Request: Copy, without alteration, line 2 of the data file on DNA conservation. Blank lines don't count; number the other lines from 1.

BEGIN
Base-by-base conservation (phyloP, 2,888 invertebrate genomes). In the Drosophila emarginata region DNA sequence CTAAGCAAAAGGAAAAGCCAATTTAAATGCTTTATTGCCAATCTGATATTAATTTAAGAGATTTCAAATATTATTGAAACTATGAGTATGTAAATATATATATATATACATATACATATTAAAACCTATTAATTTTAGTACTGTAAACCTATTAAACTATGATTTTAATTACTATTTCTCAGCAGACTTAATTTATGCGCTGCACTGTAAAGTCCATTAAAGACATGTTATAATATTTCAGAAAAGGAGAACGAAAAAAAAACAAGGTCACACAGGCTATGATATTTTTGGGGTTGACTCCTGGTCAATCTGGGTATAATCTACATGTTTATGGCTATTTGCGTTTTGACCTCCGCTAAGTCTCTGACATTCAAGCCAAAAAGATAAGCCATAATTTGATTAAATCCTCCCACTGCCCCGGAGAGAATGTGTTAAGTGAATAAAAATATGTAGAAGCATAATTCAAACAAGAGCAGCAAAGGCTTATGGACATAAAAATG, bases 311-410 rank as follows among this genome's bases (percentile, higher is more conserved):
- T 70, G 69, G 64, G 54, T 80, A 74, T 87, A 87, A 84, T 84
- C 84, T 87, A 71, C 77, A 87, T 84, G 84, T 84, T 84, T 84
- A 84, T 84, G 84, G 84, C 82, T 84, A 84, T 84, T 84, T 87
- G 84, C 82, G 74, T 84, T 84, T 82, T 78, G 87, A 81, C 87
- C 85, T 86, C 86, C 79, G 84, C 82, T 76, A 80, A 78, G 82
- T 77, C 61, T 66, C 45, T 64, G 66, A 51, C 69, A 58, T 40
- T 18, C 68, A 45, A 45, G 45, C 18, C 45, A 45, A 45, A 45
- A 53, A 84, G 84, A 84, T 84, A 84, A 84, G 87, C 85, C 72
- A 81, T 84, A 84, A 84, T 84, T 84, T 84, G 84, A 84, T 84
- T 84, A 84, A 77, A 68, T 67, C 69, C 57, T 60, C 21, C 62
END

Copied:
- T 70, G 69, G 64, G 54, T 80, A 74, T 87, A 87, A 84, T 84